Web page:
Daily Archives: May 1, 2010

Is love blind? Positive illusions in romantic relationships

You might have the similar experience. One of your friends Ann comes to you and starts talking about her new boyfriend Mark. He is not only charming, but also extremely smart, humorous, thoughtful. You think Ann is the luckiest girl in the world and cannot wait to see this amazing guy. Finally, when you meet this him, this perfect guy seems to have been turned into a bald, short and boring man. You run away from him and doubt that there is something wrong with Ann’s eyes. However, the same story happens to Mary, Ken, Chris, and Benny. Eventually, one day your friends ask you, what the hell do you see in that guy!? You wonder, is love really blind?

There has been a substantial amount research devoted to investigating this interesting question. Research showed that during their romantic relationship, partners frequently attempt to sustain a sense of felt security by weaving an elaborate story (or fiction) that both embellishes a partner’s virtues and minimizes his or her faults. For instance, several research found that individuals often rate their partner overly positive on characteristics such as “kind” and “intelligent,” a phenomenon that has been called positive illusions. Barelds and Dijkstra (2009) examined the existence of positive illusions about a partner’s physical attractiveness and its relations to relationship quality. They found that individuals rated their partner as more attractive than their partner rated him or herself, and such positive illusion about partner’s physical attractiveness was associated with high relationship quality. Researchers interpreted that feeling that one partner is very attractive will therefore enhance one’s satisfaction with one’s relationship. Partners may feel they are lucky to have such an attractive partner. So is love blind?  Perhaps not blind, but certainly magic.

People in Love Are Blind to Pretty Faces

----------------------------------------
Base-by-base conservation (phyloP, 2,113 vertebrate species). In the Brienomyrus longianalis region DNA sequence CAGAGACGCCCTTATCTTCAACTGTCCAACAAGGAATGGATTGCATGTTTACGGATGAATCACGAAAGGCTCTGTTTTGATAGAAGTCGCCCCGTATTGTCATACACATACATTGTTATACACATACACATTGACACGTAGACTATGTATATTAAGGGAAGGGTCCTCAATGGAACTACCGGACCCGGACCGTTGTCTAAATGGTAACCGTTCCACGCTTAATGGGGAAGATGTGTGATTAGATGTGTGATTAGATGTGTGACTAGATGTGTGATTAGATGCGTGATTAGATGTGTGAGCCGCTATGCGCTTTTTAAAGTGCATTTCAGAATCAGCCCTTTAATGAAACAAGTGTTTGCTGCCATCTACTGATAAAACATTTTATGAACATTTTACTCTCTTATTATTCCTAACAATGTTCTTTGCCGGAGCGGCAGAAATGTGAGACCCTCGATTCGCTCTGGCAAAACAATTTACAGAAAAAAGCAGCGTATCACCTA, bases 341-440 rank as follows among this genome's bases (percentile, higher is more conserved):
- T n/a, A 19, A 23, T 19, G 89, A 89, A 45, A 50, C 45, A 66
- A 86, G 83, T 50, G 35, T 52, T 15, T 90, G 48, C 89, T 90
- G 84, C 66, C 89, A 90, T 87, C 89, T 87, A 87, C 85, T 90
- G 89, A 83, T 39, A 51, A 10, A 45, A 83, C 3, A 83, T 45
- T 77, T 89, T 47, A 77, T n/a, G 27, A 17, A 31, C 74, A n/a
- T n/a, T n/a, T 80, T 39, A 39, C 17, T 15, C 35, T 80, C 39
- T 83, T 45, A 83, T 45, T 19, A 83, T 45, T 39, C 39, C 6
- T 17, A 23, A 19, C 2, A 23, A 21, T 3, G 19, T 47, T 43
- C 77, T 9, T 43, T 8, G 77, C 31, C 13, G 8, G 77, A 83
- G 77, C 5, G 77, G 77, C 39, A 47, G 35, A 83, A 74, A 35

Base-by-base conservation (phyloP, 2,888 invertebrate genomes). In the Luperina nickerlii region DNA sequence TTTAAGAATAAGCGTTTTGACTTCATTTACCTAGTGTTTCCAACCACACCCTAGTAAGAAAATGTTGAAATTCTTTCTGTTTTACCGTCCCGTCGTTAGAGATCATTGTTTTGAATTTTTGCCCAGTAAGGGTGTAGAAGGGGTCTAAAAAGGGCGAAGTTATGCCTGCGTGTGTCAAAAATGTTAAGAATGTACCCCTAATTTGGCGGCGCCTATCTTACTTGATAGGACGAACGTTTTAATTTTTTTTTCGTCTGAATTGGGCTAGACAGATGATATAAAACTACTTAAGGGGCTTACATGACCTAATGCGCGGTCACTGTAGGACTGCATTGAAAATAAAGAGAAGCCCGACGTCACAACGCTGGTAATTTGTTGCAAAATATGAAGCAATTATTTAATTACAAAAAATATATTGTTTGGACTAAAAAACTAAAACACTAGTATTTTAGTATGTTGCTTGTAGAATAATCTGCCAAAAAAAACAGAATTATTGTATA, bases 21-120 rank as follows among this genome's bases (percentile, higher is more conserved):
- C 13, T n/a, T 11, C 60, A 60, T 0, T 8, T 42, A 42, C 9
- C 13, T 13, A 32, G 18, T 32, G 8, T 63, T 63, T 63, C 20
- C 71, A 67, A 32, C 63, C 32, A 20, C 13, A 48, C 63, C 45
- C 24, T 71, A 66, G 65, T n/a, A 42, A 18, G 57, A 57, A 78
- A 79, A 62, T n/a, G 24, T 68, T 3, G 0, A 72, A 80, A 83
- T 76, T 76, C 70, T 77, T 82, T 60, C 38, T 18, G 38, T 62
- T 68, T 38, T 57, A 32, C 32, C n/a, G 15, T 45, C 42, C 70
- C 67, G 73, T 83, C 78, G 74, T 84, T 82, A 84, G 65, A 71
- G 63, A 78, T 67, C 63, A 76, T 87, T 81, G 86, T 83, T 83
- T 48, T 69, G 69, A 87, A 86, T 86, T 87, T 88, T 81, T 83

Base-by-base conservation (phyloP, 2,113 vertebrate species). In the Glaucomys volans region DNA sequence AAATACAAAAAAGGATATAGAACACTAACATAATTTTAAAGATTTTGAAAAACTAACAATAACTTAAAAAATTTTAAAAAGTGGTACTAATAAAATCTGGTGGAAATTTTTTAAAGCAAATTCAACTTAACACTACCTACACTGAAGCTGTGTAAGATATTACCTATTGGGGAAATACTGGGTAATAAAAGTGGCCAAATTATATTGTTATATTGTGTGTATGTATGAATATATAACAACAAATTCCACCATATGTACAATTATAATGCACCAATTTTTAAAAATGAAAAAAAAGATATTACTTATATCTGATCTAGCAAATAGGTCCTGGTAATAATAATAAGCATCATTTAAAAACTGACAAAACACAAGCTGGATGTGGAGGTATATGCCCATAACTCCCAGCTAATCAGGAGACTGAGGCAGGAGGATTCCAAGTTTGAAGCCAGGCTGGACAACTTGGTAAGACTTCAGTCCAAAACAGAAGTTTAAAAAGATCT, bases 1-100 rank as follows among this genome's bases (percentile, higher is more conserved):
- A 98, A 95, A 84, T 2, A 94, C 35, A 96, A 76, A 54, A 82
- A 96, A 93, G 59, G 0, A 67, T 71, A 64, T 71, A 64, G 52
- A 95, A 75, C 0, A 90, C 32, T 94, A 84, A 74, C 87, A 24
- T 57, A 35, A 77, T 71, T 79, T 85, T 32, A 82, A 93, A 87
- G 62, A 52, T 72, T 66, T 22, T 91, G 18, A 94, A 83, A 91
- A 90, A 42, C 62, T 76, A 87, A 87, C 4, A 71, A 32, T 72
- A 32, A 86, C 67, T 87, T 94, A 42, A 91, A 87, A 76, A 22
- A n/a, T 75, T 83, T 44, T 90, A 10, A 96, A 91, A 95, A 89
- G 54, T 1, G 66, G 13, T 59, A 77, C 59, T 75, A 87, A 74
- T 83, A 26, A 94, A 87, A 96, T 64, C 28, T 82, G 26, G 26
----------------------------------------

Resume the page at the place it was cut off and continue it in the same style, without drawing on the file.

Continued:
Barelds & Dijkstra (2009).Positive illusions about a partner’s physical attractiveness and relationship quality. Personal Relationships,16,263 – 283.

“Me a bigot? No way, I hate them!”

After being caught calling one of his own Labour supporters a bigot when he thought he was off microphone, Gordon Brown has been apologizing and recanting his statement at every opportunity. His reference to Gillian Duffy as “a sort of bigoted woman” came after her comments about Eastern European immigration, something many in Britain feel is a growing problem. Of course, the news has focused on the aftermath of Brown’s gaffe and his attempts to apologize to Duffy. Meanwhile, Duffy seemed completely shocked that anything she said would have implied she was prejudiced. What the news has not focused on is whether or not she really is a bigot. Few people would agree they were in fact a bigot, despite their prejudicial views, because nobody ever thinks they are one.

Past research (using implicit measures and physiological responses) has shown that most people are prejudiced to some extent. But, most people, even those with extreme prejudices, deny such attitudes. According to recent research highlighted in the Journal of Applied Psychology, this may be because exposure to representations of prejudice in culture promotes the self-belief that individuals are not prejudiced. In a series of experiments, the authors exposed American participants to bigot stereotypes (through either priming or more explicit media representations) and found that those participants exposed rated themselves as less prejudiced than those who were not exposed beforehand. The authors suggest that this is due to cues of prejudice providing targets for downward social comparison. So, if exposure to bigot cues can lead people to believe they are less bigoted, then perhaps all the campaign focus on anti-immigration and the recent surge in support for racist parties like the BNP will lead other British people to think they are less bigoted than they actually are.

Read more: But I’m No Bigot: How Prejudiced White Americans Maintain Unprejudiced Self-Image

Read more: The Nature of Contemporary Prejudice: Insights from Aversive Racism